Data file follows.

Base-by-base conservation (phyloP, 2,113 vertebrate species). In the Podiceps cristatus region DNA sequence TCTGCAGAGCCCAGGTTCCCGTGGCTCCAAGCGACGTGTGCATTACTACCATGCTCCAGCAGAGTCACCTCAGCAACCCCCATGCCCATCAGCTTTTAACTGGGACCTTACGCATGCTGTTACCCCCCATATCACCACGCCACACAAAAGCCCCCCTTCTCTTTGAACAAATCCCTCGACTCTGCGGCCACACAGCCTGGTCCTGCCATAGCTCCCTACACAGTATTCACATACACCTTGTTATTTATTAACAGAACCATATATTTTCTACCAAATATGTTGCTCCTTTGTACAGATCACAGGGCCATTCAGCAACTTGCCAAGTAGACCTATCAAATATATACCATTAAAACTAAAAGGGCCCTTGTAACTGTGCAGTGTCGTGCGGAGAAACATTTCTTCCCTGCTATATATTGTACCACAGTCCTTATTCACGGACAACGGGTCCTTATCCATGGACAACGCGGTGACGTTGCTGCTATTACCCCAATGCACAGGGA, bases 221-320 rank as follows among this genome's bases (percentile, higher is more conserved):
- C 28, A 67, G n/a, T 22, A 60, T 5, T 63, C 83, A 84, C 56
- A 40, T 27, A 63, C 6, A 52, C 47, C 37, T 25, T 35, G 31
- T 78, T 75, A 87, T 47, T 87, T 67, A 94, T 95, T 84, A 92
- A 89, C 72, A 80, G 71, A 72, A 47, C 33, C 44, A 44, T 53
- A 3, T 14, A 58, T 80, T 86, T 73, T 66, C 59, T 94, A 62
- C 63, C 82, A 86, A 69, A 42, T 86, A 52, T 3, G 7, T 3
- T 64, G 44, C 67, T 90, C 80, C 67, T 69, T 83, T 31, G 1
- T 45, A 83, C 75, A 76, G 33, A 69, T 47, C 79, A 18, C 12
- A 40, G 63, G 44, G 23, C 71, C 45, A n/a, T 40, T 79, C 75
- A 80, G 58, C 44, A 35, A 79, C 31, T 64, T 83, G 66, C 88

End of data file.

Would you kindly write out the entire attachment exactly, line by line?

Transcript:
Base-by-base conservation (phyloP, 2,113 vertebrate species). In the Podiceps cristatus region DNA sequence TCTGCAGAGCCCAGGTTCCCGTGGCTCCAAGCGACGTGTGCATTACTACCATGCTCCAGCAGAGTCACCTCAGCAACCCCCATGCCCATCAGCTTTTAACTGGGACCTTACGCATGCTGTTACCCCCCATATCACCACGCCACACAAAAGCCCCCCTTCTCTTTGAACAAATCCCTCGACTCTGCGGCCACACAGCCTGGTCCTGCCATAGCTCCCTACACAGTATTCACATACACCTTGTTATTTATTAACAGAACCATATATTTTCTACCAAATATGTTGCTCCTTTGTACAGATCACAGGGCCATTCAGCAACTTGCCAAGTAGACCTATCAAATATATACCATTAAAACTAAAAGGGCCCTTGTAACTGTGCAGTGTCGTGCGGAGAAACATTTCTTCCCTGCTATATATTGTACCACAGTCCTTATTCACGGACAACGGGTCCTTATCCATGGACAACGCGGTGACGTTGCTGCTATTACCCCAATGCACAGGGA, bases 221-320 rank as follows among this genome's bases (percentile, higher is more conserved):
- C 28, A 67, G n/a, T 22, A 60, T 5, T 63, C 83, A 84, C 56
- A 40, T 27, A 63, C 6, A 52, C 47, C 37, T 25, T 35, G 31
- T 78, T 75, A 87, T 47, T 87, T 67, A 94, T 95, T 84, A 92
- A 89, C 72, A 80, G 71, A 72, A 47, C 33, C 44, A 44, T 53
- A 3, T 14, A 58, T 80, T 86, T 73, T 66, C 59, T 94, A 62
- C 63, C 82, A 86, A 69, A 42, T 86, A 52, T 3, G 7, T 3
- T 64, G 44, C 67, T 90, C 80, C 67, T 69, T 83, T 31, G 1
- T 45, A 83, C 75, A 76, G 33, A 69, T 47, C 79, A 18, C 12
- A 40, G 63, G 44, G 23, C 71, C 45, A n/a, T 40, T 79, C 75
- A 80, G 58, C 44, A 35, A 79, C 31, T 64, T 83, G 66, C 88